The Joy Of (gluten-free) Cooking

It has been an adjustment, to say the least. The flours feel gritty and dry, not soft and well, flour-y, like wheat flour does. The concept of bread that you mix, not knead, has been difficult to wrap my brain around. Matthew, on finding out that his pizza crusts would be spread, and not twirled and laid down neatly on a piping hot pizza stone, was sniffly about the lack of the Maillard reaction.

The glazed ham that I made last Friday had gluten in the glaze. I hadn’t even thought to check. Everything in a box or a bag or a wrapper has to be scrutinized and Google’d and deemed safe or unsafe. My kitchen is full of Ziplock bags labeled with their contamination status. “GF MUFFIN MIX.” “GF PIZZA MIX.” “GLUTEN – DO NOT EAT.”

My pantry is stuffed to the gills with flours and chemicals. Tapioca flour. White rice flour. Brown rice flour. Sweet rice flour. Sorghum flour. Garfava flour. Potato flour. Potato starch. Potato flakes. Teff flour. Egg replacer, because Bette Hagman favors that instead of cracking a damned egg and I’m not substituting eggs back into a recipe that is already finicky about the liquid ratio. Almond meal. Corn starch, enough to thicken the gravy of a nation, because it’s not just a thickener anymore, nope, it’s a flour. Dough enhancer. Gelatin. Xanthan gum and, because recipe writers can’t decide which is better, guar gum.

That said…

The cookies that I made got rave reviews from everyone, but most vocally from the kids. “I can’t even tell it is gluten-free, Mom.” That would be the raspberry jam topping speaking. The chocolate pound cake was eagerly inhaled. “Needs more chocolate chips!” The pizza crust could have used another ten minutes in the oven, but it was definitely pizza. I have plans for a cherry pie for Matthew’s upcoming birthday.

It’s food.

3 responses to “The Joy Of (gluten-free) Cooking

  1. I can’t help but remember the year I accompanied your middle-school band to Washington, D.C. (or was it the Disney World trip?) Daddy made a birthday cake for me using corn starch instead of cake flour, and it ended up in the mulch pile. Was it an omen?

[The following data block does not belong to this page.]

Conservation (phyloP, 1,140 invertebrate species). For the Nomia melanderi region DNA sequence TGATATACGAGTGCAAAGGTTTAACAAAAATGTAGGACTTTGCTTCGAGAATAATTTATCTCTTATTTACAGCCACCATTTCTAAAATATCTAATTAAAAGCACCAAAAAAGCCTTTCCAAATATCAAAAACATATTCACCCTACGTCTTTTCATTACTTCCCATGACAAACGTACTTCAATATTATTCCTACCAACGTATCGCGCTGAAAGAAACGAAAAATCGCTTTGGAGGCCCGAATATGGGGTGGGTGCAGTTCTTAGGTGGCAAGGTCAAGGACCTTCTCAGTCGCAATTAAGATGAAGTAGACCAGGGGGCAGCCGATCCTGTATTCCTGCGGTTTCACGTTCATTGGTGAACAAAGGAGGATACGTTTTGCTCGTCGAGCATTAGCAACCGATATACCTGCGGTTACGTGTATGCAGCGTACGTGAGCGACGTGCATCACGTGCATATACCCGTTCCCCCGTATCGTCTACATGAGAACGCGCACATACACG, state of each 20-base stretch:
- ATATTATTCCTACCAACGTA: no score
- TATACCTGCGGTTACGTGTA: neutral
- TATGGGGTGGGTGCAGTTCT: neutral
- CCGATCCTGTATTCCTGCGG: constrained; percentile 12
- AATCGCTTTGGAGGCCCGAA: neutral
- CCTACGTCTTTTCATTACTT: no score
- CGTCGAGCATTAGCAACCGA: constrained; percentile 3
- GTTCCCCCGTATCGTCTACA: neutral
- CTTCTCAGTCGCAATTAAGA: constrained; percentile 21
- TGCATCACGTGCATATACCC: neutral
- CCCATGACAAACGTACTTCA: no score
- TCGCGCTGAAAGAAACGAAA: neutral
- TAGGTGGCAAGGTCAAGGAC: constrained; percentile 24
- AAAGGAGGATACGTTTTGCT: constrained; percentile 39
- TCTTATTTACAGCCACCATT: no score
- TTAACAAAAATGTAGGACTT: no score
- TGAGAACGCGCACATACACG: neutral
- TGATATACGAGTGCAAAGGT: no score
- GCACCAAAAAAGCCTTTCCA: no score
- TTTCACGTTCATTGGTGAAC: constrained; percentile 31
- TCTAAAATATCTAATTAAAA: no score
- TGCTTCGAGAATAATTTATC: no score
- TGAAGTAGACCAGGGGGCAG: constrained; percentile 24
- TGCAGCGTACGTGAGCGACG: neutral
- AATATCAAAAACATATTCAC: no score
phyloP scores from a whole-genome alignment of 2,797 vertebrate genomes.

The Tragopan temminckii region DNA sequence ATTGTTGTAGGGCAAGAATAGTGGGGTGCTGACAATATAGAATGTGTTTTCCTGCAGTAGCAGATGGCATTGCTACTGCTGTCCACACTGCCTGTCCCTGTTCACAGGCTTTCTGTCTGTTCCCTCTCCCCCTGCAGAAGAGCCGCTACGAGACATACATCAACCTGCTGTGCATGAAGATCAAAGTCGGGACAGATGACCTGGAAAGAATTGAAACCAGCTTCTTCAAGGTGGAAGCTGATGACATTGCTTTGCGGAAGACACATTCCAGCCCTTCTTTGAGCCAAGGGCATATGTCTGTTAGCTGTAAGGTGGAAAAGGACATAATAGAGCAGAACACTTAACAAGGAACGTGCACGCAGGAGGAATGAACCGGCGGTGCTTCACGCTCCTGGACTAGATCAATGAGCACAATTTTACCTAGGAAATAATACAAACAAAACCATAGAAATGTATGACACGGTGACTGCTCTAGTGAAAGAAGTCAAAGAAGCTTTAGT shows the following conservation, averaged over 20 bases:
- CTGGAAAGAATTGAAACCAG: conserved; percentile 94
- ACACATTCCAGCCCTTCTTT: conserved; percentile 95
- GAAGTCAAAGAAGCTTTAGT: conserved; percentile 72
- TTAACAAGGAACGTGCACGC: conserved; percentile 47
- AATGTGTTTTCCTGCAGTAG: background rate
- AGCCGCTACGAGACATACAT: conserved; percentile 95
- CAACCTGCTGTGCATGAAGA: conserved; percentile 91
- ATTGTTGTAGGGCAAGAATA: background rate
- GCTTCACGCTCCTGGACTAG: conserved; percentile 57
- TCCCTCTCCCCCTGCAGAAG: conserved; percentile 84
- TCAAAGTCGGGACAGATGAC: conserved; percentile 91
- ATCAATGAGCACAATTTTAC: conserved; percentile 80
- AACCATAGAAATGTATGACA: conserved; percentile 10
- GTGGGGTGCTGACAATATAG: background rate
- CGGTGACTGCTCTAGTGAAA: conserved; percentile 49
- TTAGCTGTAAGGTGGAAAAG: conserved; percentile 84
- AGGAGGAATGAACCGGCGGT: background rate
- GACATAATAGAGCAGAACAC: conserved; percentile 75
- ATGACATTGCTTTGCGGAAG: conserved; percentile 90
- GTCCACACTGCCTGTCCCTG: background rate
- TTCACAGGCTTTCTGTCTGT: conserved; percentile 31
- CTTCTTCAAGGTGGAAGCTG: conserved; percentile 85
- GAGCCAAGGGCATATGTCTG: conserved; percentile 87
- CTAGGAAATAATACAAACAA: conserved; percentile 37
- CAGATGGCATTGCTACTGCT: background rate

2. The thing with a lot of these flours is that they are such fine powders, with none of the stickiness associated with wheat flour. One sneeze and the kitchen turns into a duststorm.

    And then there’s the fact that you have to combine them in weird ways with xanthan gum to emulate wheat flour; any given baked good will take some strange combination of tapioca, rice flour, corn starch, potato, and garfava (garbanzo bean + fava bean) flour. And then you have to mix them together. Talk about Cloud City.

  3. Hi there 🙂

    I started going gluten free in December after my body began to shut down. Through trial and error, I’ve found that living without most ‘breads’ is not as bad as I initially thought it would be.

    Chebe gluten free breads are quite yummy, with a crunchy outside and a chewy inside. They come in mixes or you can purchase them frozen if you are fortunate to live near a store that carries them. They have breadsticks, rolls, pizza crusts (they are small) and some other fun products.

    Mixes made by Namaste are wonderful. The pizzas are pretty darn yummy and I tried the pancake/waffle mix this week and it was close to perfect. No gritty texture whatsoever. I added cinnamon to the pancake mix and just used a bit of healthy choice spread on top (it is gluten free too).

    I eat a lot of salads, brown rice, grilled veggies during the week. I add in a pizza night for fun once in a while as well(I’m watching calories/fat/sugar so these are limited treats).

    At first I bought every gluten free mix I could find. They’re expensive! I’ve gotten away from buying ‘gluten free’ products as much as I can and try to stick to the foods in their natural forms (I’m going to turn into a rabbit).

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